“As young readers like to know `how people look’, we will take this moment to give them a little sketch of the four sisters, who sat knitting away in the twilight…”–Louisa May Alcott, Little Women
Whenever it comes to introducing a new character or describing them, I almost always think of this quote from Louisa May Alcott classic novel, Little Women, and I always wonder how accurate it may be. Granted, I don’t typically write for young readers, and I know as a reader in general, I do like to know “how people look,” but I know I also don’t like to be hit over the head with a full-on description that takes me out of the narrative. Sometimes I feel that my own attempts to subtly sneak descriptions of characters into my narrative leaves an unclear picture, but you want it to sound natural at the same time. Characters introduced through the point of view of another character are like gifts; it would make sense to have the POV describing a new character. It’s less likely that they would be thinking about how the guy they’ve known for their whole life looks.
Does the issue of when and how to describe characters in your book plague anyone else? As a reader, are you impartial to how a character’s description is introduced, or do you have certain pet peeves that you hate to see in a narrative? I know I cringe whenever I come across frequently repeated epithets (my classic example if from the Young Jedi Knights series and the Solo twins’ “brandy-colored eyes.” I can see repetition being helpful in a young adult series, but then why use an alcohol for a description?), but I also realize that I’m occasionally a perpetrator of that, too, though I try to keep my epithets without too much pomp, sticking to “red hair” or “dark eyes” or “tall whatever.”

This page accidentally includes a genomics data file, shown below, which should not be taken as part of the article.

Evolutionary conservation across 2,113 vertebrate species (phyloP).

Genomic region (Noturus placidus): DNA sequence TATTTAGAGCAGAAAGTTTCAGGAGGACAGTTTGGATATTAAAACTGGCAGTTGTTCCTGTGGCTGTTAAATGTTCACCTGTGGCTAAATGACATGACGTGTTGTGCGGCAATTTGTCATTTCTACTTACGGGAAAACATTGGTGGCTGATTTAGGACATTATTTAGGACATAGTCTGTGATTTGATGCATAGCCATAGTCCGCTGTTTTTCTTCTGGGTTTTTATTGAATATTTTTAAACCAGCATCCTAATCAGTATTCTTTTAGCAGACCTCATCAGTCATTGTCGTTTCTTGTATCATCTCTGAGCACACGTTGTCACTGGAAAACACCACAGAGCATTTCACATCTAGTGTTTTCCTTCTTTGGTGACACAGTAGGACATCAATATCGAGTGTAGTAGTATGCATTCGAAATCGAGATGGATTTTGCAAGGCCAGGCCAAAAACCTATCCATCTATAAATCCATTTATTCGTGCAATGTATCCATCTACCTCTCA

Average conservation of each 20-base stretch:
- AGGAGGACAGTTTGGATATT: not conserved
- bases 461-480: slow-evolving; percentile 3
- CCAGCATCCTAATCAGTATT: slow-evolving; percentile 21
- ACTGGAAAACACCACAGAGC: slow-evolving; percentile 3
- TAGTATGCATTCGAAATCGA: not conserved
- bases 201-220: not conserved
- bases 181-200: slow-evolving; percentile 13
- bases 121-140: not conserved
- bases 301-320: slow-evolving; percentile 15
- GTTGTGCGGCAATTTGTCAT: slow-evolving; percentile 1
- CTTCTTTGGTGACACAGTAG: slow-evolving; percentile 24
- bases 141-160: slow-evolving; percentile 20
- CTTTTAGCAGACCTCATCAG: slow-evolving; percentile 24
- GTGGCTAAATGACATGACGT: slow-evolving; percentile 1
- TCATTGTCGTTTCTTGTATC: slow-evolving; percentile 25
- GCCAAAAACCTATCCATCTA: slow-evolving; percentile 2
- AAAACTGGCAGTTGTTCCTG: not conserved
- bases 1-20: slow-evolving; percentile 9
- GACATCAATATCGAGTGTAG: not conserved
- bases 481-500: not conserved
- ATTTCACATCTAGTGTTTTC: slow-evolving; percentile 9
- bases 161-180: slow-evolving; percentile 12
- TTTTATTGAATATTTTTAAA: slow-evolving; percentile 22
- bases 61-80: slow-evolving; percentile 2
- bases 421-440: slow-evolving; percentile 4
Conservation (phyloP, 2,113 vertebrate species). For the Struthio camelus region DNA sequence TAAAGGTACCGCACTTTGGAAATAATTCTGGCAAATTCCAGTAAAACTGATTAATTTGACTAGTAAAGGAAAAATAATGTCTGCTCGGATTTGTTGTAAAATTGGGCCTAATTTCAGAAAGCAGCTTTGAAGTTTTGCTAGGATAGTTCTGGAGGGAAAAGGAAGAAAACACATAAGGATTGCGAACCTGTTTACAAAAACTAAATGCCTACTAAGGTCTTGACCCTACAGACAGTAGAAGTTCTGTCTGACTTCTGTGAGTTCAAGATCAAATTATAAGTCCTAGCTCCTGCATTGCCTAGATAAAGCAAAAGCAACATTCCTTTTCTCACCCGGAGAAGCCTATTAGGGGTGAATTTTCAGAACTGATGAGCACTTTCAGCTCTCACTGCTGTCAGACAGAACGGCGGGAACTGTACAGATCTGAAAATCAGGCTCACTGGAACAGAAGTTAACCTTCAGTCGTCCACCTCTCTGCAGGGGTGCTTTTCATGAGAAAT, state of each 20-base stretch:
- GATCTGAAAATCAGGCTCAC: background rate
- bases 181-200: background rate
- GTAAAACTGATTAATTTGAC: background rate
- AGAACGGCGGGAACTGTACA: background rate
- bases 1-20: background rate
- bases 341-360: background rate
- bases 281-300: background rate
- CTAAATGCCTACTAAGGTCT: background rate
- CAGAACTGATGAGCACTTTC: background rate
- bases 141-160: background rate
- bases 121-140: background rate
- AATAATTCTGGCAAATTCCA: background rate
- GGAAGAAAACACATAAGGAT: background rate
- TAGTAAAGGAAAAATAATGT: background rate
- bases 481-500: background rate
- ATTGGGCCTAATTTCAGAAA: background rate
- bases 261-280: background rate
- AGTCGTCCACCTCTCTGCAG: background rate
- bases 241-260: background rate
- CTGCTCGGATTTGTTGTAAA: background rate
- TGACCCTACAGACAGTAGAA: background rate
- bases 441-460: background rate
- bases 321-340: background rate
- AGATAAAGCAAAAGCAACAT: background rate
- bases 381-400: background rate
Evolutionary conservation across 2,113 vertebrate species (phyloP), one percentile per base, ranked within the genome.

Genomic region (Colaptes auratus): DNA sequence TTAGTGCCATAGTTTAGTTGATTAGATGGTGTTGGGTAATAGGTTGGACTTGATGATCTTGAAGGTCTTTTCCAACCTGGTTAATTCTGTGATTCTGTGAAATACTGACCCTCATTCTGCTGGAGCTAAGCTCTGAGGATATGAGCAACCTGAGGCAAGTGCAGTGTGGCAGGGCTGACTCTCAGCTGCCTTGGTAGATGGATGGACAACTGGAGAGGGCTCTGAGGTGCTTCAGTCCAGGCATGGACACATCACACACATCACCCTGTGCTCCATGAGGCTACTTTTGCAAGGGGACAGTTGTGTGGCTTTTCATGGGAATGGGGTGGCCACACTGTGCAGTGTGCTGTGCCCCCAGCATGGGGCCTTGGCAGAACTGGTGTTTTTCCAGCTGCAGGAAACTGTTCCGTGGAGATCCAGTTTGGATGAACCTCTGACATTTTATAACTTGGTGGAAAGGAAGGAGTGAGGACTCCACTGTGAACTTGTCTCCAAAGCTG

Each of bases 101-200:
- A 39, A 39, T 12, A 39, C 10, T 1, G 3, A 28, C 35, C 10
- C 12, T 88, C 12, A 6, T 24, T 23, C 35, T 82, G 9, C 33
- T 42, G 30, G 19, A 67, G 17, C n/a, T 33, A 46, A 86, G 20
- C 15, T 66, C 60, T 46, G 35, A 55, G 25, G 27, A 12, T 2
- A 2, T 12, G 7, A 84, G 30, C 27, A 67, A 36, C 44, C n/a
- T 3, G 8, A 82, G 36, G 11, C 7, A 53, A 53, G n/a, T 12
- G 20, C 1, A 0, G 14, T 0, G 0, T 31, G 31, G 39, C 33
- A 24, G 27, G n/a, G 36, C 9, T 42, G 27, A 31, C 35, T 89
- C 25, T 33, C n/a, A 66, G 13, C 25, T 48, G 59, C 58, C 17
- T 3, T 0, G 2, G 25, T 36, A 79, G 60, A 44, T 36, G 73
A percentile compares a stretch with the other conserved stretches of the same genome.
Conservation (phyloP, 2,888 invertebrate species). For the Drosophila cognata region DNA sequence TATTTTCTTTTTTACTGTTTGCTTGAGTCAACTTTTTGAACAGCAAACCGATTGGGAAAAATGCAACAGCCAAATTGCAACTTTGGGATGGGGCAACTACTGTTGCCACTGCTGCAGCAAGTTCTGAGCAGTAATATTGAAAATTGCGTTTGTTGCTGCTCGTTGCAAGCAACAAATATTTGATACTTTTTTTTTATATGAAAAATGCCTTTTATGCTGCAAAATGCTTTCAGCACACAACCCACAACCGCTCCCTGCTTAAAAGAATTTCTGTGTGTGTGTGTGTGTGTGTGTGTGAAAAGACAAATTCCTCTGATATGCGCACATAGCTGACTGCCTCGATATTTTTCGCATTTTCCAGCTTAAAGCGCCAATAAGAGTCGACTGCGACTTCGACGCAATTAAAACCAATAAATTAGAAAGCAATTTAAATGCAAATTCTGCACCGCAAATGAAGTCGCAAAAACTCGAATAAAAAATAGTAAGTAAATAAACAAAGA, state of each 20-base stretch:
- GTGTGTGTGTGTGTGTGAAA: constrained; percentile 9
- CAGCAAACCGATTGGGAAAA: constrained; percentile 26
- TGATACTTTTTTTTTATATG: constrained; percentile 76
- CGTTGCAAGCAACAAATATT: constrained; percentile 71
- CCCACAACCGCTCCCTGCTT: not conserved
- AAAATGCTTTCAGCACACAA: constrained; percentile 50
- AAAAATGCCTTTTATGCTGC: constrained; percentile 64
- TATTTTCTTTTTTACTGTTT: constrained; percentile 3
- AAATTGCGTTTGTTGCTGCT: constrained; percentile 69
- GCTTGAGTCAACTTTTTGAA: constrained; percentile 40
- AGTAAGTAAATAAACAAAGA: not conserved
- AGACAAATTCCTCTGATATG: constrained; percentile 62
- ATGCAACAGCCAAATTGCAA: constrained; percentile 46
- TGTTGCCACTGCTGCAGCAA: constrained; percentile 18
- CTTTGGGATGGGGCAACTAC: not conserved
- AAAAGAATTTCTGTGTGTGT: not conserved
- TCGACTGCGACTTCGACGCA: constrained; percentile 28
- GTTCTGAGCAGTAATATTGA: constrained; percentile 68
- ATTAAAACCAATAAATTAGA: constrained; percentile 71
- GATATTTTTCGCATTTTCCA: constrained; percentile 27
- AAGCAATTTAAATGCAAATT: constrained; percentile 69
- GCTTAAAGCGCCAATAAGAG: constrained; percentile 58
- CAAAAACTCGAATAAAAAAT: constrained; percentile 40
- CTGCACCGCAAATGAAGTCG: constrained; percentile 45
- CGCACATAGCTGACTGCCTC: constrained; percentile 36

These thoughts could also be applied to describing a setting. I know I’m terrible at putting description in my original drafts, but I know with Serpent in a Cage, one of the things I want to focus on in the typed draft is really developing the world and taking the time to immerse the reader in descriptions of the world we’re in…without being too overdone. The key is definitely to find that balance where the descriptions are taking a person deeper into the story rather than pulling them out to show things off. It’s definitely going to be a challenge, but I want to improve my ability to make the visuals as bright and details for my reader as they are in my own head.
So, now I turn it to you? Do you, like Alcott’s young people, like to know “how people look?” Or do you tend to be irritated with too much description? Do you have certain authors that you think do this description very well…or some that are notoriously bad at it? For me, the Young Jedi Knight‘s “brandy-brown eyes” and “red-gold hair” will constantly serve as reminders as the dangers of oft-repeated description, but I know other authors have managed to sweep me away with their seamless and extraordinary descriptions, too.